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UNICEF Celebrates 50 Years Of Star Support

For every child
Health, Education, Equality, Protection


Major Gala In Honour Of Celebrities Who Have Promoted UNICEF And The Rights Of Children

Auckland, New Zealand, 4 December 2003 - UNICEF today marks the 50th anniversary since celebrities have been involved as Goodwill Ambassadors supporting and promoting the organisation and the work it does on behalf of children worldwide.

The "UNICEF Goodwill Gala: 50 years of Celebrity Advocacy" is a star-studded event to benefit the organisation's efforts to ensure the health, education, equality and protection of every child. Secretary General of the United Nations, Kofi Annan will attend the gala along with a 'who's who' of celebrities such as Laurence Fishburne, Jennifer Love Hewitt, Tea Leoni, Adam Sandler and Shakira.

Executive Director of UNICEF New Zealand, Dennis McKinlay says that the Gala anniversary honours 50 years of significant achievement where major celebrities from Danny Kaye onwards have given unselfishly of their time to promote the interests and social causes of children and women everywhere, particularly those at risk and in the most disadvantaged countries.

"Celebrating 50 years of celebrity advocacy is a remarkable milestone for UNICEF. Through celebrities like Danny Kaye and Katie Couric who is the recipient of the Danny Kaye Humanitarian Award in 2003, these stars have been instrumental in using their status to raise awareness of UNICEF's mission for children around the world, "says McKinlay.

"When Kaye took off on 33 years of globe-trotting for children, UNICEF became the first organization to harness the power of celebrity to reach millions of ordinary people and bring the world home to them."

McKinlay says that the UNICEF Danny Kaye Humanitarian award is given annually to an entertainment industry individual in recognition of his/her visionary and transformative advocacy on behalf of children and women worldwide. The gala will also pay a special tribute to George Harrison, whose 1971 Concert for Bangladesh marked the first time musicians collaborated for a common humanitarian cause. The 1971 concert pioneered the all-star rock benefit concert model, which has since been widely emulated for various causes worldwide.

McKinlay says the Gala will also present a number of awards to recognise the commitment by celebrities to improving public awareness of and bringing children's needs onto the global stage.

"These men and women who we all know and love through TV, film and music have all demonstrated an extraordinary devotion to improving the lives of children throughout the world and also exemplified the notion that compassion and the dedication of a single individual can make a world of difference."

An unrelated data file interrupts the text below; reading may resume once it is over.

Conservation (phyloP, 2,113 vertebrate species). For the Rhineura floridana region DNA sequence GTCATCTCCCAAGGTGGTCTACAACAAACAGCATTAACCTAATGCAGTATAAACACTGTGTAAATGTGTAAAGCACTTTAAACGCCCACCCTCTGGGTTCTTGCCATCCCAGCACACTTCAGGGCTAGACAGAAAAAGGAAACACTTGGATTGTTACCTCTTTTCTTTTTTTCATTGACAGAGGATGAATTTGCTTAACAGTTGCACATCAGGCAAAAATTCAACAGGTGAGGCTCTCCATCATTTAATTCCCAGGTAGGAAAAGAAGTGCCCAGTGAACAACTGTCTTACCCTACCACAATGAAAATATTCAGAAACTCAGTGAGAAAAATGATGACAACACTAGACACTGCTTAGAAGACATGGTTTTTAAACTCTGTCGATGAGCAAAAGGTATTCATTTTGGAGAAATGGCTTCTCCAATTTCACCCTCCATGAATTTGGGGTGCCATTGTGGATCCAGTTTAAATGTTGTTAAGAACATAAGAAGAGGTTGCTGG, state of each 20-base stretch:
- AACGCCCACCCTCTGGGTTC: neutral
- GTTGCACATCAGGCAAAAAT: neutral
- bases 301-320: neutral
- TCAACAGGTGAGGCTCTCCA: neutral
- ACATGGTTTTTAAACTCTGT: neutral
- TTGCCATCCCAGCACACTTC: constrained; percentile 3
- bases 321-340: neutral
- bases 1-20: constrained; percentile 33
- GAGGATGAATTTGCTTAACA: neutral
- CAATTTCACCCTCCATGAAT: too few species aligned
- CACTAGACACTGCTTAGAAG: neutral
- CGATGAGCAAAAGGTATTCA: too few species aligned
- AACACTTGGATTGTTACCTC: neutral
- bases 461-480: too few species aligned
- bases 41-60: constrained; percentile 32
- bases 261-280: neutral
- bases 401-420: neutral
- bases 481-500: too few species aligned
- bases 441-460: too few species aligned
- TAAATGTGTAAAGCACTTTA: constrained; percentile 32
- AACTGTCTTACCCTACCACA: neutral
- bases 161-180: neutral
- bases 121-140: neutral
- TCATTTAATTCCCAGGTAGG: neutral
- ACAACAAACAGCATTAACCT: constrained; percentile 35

"New Zealanders should also feel proud for their contributions to the social causes of UNICEF and for doing their part to alleviate poverty, suffering as well as improving the health and wellbeing of both children and women, " says McKinlay.

McKinlay says UNICEF New Zealand is delighted to have Hayley Westenra as the country's Goodwill Ambassador for the organisation.

"Hayley is a very special person and an incredible singing talent. She has already made a significant impact on the world stage, and we have no doubt that she will do much to further UNICEF's mission of improving children's lives," says McKinlay.

UNICEF Goodwill Ambassador Whoopi Goldberg will host the gala and Halle Berry will serve as honorary event chair. The event will benefit the "Audrey Hepburn All Children in School Fund" to help UNICEF provide 120 million children in developing nation's access to quality basic education, including the skills and knowledge they need to survive.

Award-winning actor Jessica Lange, also a UNICEF Goodwill Ambassador, presents the Humanitarianism through the Arts Award to the NBC television show "ER," for devoting entire story lines to distant and neglected crises in such countries as the Democratic Republic of Congo, Nigeria and Croatia.

Lange, who recently visited the Democratic Republic of Congo on behalf of UNICEF, will commend the television show for bringing attention to war crimes in Congo that were "virtually ignored by the U.S. media - until ER devoted two hours of exceptional television to the crisis."

"They did these episodes with honesty, with dignity and they aired them during sweeps," said Lange.

UNICEF was the first organisation to use celebrities to help draw public attention to important social issues. Beginning with renowned internationally acclaimed star Danny Kaye in 1953 and followed by Audrey Hepburn, numerous actors and musicians such as, George Harrison, Ricky Martin, Harry Belafonte, Meg Ryan, Jessica Lange, Tom Hanks, Sir Roger Moore, have joined with UNICEF as goodwill ambassadors to promote the interests of children in the developing world.


For B-rolls, satellite footage and photographs of the Celebrity Gala please go to the UNICEF website:


Founded in 1946, UNICEF works in 158 countries to ensure that all children survive and thrive through adolescence. UNICEF's efforts on the ground emphasize immunization and micronutrients; the best start in life, including safe water and sanitation, basic health and nutrition, and loving interaction; education for all children; fighting HIV/AIDS and caring for children orphaned by the disease; and a protective environment that shields children from abuse, exploitation and violence.

UNICEF is funded entirely by voluntary contributions from governments, foundations, businesses and individuals.

For more information about UNICEF please visit

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